Executive Director, America's Central Port
Dennis Wilmsmeyer was appointed Executive Director at America’s Central Port on July 1, 2010, prior to which he served 11 years with the Port District, six as General Manager.
With over 30 years of experience, Dennis brings a wealth of knowledge and expertise to the table in the areas of transportation, planning, and economic development. His responsibilities include developing the Port’s 1,200-acre industrial park and business campus, redeveloping a former military logistics center, marketing the many benefits of river, rail, and road transportation, the Port and its numerous tenants, attracting new tenants to the property, and managing day-to-day operations.
Wilmsmeyer unselfishly credits the enormous success of the Port’s growth and development to a dedicated team of 40 employees and 7 board members all working toward a common goal of bringing business to Southwestern Illinois. That said; his prior experiences serving as an Aviation Planner at East-West Gateway Council of Governments and for the Kansas City (MO) Aviation Department, as well as time spent as Project Manager for Ramsey-Schilling Consulting Group has also served ACP well.
Active in the ports community, he is Past President & Chairman of Inland Rivers Ports & Terminals Association (IRPT), a Member of the USDOT Marine Transportation, a former board member of the National Waterways Conference and a current member of IRPT and many other industry affiliations too numerous to list here.
Today, Wilmsmeyer and his ACP sit at the heart of the U.S. inland waterways equation, celebrating enormous growth, but also anticipating even more. Today, America's Central Port sees $1.1 billion in freight annually across its docks and waterways. The gateway known as the 8.4 mile man-made Chain of Rocks Canal, connecting Minneapolis to New Orleans and the Gulf of Mexico, was developed by the U.S. Army Corps of Engineers (USACE). Without it, the Mississippi River would not be the strategic asset it is today, nor would America's Central Port be celebrating its 60th anniversary.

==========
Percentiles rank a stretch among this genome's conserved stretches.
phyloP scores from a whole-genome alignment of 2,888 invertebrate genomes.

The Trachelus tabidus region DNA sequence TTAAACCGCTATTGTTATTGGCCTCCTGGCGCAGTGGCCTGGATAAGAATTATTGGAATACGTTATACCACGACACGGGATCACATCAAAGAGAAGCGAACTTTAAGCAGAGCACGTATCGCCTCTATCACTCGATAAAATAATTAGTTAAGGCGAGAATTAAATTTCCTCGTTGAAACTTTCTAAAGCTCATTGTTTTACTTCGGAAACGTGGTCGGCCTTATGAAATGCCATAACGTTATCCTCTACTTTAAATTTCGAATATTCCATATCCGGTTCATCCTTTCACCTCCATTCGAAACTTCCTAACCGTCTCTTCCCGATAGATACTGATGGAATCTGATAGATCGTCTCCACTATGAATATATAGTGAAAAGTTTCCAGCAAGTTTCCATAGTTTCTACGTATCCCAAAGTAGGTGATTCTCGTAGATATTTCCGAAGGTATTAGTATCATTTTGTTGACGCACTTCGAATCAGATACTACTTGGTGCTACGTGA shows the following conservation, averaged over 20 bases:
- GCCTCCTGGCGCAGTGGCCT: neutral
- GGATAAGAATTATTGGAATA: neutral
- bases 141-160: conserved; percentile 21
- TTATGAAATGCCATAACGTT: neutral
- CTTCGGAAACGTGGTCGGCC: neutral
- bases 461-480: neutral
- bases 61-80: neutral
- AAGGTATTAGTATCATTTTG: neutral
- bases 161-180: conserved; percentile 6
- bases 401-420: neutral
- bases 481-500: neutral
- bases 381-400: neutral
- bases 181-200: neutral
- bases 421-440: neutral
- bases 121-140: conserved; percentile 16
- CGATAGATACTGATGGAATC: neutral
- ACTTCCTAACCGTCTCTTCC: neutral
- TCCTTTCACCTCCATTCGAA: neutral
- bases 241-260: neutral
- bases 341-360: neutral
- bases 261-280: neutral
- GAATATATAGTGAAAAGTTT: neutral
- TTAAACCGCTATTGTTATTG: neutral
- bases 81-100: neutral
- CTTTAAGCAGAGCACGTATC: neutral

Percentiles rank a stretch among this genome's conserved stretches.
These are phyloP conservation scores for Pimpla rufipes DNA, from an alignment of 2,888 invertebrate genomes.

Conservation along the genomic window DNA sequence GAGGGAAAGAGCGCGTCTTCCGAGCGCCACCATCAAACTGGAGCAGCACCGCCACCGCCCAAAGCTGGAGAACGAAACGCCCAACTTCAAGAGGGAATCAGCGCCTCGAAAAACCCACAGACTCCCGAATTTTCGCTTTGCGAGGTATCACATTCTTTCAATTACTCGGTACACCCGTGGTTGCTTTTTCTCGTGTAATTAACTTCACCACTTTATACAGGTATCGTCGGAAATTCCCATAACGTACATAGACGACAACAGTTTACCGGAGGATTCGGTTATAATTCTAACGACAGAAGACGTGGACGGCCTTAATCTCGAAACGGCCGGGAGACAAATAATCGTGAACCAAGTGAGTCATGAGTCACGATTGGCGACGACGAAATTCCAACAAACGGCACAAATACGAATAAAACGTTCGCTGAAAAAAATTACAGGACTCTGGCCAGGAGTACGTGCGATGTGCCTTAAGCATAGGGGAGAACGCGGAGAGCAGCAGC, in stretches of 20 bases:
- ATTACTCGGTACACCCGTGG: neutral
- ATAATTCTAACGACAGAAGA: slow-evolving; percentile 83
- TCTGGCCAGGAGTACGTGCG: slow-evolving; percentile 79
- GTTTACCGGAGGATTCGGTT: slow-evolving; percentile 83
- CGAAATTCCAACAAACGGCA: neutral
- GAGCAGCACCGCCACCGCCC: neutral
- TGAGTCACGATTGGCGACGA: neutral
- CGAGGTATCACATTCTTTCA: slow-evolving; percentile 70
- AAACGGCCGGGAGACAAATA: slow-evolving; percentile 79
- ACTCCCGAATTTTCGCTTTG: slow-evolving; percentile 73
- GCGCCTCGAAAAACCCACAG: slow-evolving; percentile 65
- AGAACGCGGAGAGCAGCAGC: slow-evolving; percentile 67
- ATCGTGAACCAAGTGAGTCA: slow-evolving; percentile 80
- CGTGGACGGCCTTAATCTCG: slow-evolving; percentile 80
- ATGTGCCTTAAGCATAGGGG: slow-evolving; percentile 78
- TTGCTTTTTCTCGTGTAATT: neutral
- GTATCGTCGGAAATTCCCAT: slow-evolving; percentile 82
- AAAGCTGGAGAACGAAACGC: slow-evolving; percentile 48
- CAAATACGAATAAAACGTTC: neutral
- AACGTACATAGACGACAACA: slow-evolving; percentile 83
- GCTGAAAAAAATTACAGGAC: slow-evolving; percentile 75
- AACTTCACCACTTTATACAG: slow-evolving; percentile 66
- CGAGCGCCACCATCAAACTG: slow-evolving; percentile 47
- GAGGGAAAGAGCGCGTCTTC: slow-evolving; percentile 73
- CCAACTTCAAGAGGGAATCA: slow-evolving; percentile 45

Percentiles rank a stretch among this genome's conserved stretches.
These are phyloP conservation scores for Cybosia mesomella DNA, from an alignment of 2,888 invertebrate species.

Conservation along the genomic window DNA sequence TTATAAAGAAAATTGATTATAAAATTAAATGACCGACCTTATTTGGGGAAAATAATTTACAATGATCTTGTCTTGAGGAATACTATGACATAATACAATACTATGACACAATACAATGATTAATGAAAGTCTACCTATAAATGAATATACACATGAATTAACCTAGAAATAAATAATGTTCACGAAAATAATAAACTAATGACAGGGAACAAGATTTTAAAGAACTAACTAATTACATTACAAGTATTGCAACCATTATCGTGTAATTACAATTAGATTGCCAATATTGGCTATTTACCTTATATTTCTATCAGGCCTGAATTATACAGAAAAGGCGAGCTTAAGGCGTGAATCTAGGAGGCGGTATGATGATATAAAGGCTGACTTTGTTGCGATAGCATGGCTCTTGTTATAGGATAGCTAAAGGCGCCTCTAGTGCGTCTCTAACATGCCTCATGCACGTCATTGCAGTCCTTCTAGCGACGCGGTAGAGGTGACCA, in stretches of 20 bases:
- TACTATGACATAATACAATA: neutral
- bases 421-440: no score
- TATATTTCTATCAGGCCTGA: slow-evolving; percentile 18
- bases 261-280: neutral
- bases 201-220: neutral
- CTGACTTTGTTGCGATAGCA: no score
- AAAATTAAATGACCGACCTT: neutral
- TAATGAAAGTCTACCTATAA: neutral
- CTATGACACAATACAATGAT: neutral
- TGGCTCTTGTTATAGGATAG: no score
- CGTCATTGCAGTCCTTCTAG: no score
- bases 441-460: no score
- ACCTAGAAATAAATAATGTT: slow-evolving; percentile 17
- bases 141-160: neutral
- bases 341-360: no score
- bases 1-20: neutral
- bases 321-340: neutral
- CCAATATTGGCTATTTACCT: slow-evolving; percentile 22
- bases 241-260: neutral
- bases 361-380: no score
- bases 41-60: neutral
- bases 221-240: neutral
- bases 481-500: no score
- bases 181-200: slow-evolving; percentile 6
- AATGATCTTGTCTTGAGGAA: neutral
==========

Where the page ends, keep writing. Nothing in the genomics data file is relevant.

From the acquisition of a U.S. Army service and logistics center, to the construction of a $50 million inter-modal harbor and almost 30 miles of rail, to re-branding as America's Central Port, a lot has changed over the last 60 years. The mission however has remained the same. Since its inception, the Port has continued to play its role as a key economic driver, promoting advanced manufacturing, job growth, and enhanced transportation for the region. Dennis Wilmsmeyer aims to keep it that way. Listen in this month as he weighs in on the state of America’s inland waterways, and all that awaits its many stakeholders, just around the next bend in the river.
The Maritime Administration predicts the U.S. will need to move an additional 14 billion tons of cargo by 2050 to accommodate population growth. Is the federal government – specifically Marad and the USACE – doing enough to promote, improve and maintain inland river infrastructure today?
Yes. I think Marad has done a great job in helping encourage the development of Port infrastructure due to an increase in global freight traffic and a need to push port development. The unfortunate thing is the Locks and Dam system was built all at once, thus things tend to break all at once too. Sequentially and over time, fixes are what’s needed, but it is definitely a challenge that can be overcome.
America’s Central Port is involved in the intermodal movement of goods. Tell us about today’s activities and cargo volumes, and what’s planned for the future?
The port and its operators handles about 3 million tons of product each year, valued at $1.1 Billion. Keep in mind, though, “intermodal” normally pertains to containers, something we are capable of at the Madison Harbor, but are not currently doing or is included in the above stats. You can instead say “multimodal.” Growth into the future would include investments in additional rail and barge connections to grow that volume.